Improving birth outcomes in premature babies.
Late preterm infants: birth outcomes and healthcare utilization in the first year.
Late preterm infants are born 4 to 6 weeks early. They are very common and comprise 12% of all births in the U.S. To the casual observer, they are very similar to term infants, but they are at risk for worse outcomes because they are immature. They have feeding problems, difficulties with yellow jaundice, difficulties with low blood sugar, and respiratory difficulties. More importantly, most studies have shown they are at an increased risk of death both before and after discharge from the nursery. Further, there are many obstetrical decisions during the final weeks of pregnancy that involve the risks and benefits of delivering a baby early versus the risks of delaying delivery. Most studies to date, however, have been unable to separate the effects of delivering early and the effects of congenital anomalies and obstetrical complications that lead to early delivery.
This study used a novel statistical method called propensity scoring to clearly separate the effects of early delivery itself from other factors such as obstetrical complications and congenital anomalies. When these other factors were taken into account, the effects of late preterm delivery itself were much less marked. For example, one study found a 44 fold increase in death in babies born 4 – 6 weeks early, while this study found only a slight, almost insignificant increase in death in this population when all other factors are taken into account.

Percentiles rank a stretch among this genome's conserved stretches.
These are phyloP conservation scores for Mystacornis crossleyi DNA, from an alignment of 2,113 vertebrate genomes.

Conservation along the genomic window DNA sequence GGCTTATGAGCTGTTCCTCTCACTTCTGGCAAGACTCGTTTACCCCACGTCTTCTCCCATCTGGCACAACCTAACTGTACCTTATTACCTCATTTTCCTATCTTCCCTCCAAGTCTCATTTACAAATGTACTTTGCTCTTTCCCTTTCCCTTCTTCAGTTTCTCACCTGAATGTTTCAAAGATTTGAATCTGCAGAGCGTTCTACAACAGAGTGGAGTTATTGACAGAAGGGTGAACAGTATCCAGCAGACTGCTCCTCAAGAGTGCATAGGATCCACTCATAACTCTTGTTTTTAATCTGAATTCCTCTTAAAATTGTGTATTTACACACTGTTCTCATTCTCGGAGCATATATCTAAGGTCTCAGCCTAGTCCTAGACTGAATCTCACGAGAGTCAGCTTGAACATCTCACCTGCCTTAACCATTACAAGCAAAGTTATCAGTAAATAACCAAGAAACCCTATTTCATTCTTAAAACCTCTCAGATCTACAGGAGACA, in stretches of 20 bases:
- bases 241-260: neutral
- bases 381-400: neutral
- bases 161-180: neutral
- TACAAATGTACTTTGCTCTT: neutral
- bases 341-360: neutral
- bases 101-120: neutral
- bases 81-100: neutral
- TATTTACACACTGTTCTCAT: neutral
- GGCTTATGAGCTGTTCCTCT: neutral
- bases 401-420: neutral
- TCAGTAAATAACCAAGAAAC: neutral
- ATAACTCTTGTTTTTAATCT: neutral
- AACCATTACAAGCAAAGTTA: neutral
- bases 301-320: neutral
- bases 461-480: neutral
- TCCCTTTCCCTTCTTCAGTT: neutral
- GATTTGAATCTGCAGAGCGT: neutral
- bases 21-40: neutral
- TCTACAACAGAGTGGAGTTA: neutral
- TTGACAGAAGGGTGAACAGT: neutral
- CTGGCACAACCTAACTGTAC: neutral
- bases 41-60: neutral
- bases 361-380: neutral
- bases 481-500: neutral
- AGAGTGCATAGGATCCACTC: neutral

This study was supported by the NCRR COBRE P20 RR20146, Arkansas Children’s Hospital Research Institute, and the Tobacco Settlement Proceeds Act of 2000. COBRE funds allowed protected time and data analysis for one of the authors who contributed to the interpretation of data.
Public Health Impact/Significance
This study will allow obstetricians to make better informed decisions regarding when to intervene in the last few weeks of pregnancy.
Institution and State
This work was preformed at the Arkansas Children’s Hospital Research Institute and the University of Arkansas for Medical Sciences in Arkansas.
Link to article
Late Preterm Infants: Birth Outcomes and Health Care Utilization in the First Year. Bird TM, Bronstein JM, Hall RW, Lowery CL, Nugent R, Mays GP.Departments of Pediatrics. Pediatrics. 2010 Jul 5. [Epub ahead of print]
This story aired on KATV in Little Rock.